Control of arterial pressure and renal function during chronic renin inhibition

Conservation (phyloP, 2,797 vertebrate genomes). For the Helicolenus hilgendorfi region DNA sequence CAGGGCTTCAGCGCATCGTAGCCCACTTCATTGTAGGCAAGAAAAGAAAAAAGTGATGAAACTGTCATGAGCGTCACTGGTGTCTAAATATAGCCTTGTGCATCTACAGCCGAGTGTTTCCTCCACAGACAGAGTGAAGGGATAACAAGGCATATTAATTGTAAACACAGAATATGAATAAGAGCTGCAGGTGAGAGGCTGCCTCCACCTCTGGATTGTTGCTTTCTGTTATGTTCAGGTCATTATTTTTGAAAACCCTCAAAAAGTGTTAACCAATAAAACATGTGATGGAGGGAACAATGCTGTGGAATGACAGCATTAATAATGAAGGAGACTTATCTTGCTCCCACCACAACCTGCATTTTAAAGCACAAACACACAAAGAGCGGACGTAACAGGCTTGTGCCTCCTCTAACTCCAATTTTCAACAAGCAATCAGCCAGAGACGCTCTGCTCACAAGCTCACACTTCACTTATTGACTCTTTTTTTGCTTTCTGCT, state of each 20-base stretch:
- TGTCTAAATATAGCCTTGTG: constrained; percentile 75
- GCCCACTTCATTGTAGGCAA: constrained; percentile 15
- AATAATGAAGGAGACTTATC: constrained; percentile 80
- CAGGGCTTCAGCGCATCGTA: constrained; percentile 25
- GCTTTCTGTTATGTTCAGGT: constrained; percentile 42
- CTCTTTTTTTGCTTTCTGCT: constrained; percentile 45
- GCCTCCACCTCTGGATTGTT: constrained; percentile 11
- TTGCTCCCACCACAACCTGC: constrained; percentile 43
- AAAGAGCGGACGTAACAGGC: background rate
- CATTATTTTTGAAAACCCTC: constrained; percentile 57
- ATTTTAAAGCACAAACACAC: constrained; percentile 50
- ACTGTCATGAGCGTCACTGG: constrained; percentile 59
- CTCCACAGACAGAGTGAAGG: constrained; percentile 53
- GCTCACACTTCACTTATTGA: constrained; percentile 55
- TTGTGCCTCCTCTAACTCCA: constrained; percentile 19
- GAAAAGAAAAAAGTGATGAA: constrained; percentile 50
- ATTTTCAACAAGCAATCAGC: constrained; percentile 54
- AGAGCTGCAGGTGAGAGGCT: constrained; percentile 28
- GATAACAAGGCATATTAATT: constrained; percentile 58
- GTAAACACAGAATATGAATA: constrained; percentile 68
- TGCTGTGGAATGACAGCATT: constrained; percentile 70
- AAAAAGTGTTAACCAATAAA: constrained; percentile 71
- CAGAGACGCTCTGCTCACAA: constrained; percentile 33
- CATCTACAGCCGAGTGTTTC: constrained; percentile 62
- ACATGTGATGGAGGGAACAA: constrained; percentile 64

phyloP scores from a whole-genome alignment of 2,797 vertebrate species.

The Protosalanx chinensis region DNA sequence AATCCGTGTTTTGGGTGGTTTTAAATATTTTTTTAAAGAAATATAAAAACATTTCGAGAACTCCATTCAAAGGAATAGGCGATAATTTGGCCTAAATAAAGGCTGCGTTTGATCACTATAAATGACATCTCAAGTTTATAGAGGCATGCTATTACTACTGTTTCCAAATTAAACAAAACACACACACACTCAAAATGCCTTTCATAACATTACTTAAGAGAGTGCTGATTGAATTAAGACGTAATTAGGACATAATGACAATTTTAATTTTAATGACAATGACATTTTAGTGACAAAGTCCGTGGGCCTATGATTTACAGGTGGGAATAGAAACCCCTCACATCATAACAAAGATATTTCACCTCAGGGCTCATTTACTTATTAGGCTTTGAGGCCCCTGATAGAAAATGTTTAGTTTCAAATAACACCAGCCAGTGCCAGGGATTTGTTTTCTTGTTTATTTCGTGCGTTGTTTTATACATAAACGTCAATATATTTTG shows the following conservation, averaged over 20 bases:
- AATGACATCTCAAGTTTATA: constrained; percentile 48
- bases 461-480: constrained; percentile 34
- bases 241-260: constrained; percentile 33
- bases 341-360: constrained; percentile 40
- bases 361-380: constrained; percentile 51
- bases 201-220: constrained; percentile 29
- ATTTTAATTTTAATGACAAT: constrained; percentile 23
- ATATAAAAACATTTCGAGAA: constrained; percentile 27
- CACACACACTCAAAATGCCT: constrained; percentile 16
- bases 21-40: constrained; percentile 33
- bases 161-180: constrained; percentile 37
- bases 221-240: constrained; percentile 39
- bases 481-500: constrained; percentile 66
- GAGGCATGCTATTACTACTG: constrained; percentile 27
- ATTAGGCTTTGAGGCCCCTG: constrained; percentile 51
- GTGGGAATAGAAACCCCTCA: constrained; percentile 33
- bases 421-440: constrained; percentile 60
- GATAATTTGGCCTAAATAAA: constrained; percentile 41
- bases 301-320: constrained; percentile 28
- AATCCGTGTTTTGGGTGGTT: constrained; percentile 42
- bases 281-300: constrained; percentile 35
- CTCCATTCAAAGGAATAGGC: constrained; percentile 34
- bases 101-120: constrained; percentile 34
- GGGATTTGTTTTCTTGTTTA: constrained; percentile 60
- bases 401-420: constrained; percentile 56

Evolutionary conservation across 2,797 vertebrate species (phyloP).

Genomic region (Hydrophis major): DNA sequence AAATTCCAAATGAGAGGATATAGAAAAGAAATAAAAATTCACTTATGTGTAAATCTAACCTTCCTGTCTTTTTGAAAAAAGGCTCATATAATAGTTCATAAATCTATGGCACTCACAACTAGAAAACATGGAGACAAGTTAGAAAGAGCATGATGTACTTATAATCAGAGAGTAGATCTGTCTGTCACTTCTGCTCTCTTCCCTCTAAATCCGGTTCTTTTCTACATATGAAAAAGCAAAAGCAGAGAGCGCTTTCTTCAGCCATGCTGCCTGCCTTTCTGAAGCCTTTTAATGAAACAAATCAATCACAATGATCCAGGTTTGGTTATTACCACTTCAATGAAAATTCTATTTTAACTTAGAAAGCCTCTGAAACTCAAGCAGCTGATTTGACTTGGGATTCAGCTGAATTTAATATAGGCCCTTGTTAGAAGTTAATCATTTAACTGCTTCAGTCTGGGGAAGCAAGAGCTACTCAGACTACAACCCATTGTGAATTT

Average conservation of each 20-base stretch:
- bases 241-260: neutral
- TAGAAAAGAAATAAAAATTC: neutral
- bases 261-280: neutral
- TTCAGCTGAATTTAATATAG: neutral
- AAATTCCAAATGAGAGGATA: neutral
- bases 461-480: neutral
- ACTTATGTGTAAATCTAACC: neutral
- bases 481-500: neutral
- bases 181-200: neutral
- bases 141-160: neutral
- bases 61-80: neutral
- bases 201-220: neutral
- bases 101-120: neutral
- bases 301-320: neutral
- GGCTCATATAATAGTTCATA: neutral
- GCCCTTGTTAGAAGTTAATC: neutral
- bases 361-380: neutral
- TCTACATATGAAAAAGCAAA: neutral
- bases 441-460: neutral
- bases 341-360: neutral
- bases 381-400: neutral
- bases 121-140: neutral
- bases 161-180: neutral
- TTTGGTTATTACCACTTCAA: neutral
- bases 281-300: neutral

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The aim of this study was to determine whether the renin inhibitor CP-71362 (Pfizer Central Research, Groton, Connecticut, USA) is capable of inducing sustained reductions in arterial pressure in sodium-depleted dogs and to examine the changes in renal function associated with chronic renin inhibition. In addition, we also examined the chronic effects on renal function and blood pressure of the angiotensin converting enzyme (ACE) inhibitor enalaprilat. Infusion of CP-71362 (1.1 µg/kg per min, intravenously) for 7 days decreased mean arterial pressure from 87 ± 3 to 75 ± 2 mmHg, while causing no significant changes in sodium excretion, the glomerular filtration rate, or effective renal plasma flow. Plasma renin activity was suppressed to undetectable levels throughout the 7 days of CP-71362 infusion. Infusion of enalaprilat (4 mg/kg per day) for 7 days in sodium-depleted dogs decreased mean arterial pressure (from 85 ± 2 to 64 ± 3 mmHg) and renal vascular resistance, and increased effective renal plasma flow and sodium excretion, but caused no significant changes in the glomerular filtration rate. Thus CP-71362 is a potent inhibitor of dog plasma renin, and we observed no waning of this inhibitory effect or CP-71362's hypotensive actions over 7 days. The mechanisms responsible for the differences in the blood pressure and renal responses to CP-71362 and ACE inhibition are not clear, but may be dose-related or due to differences in the distribution of these compounds to various tissues, including the kidney.

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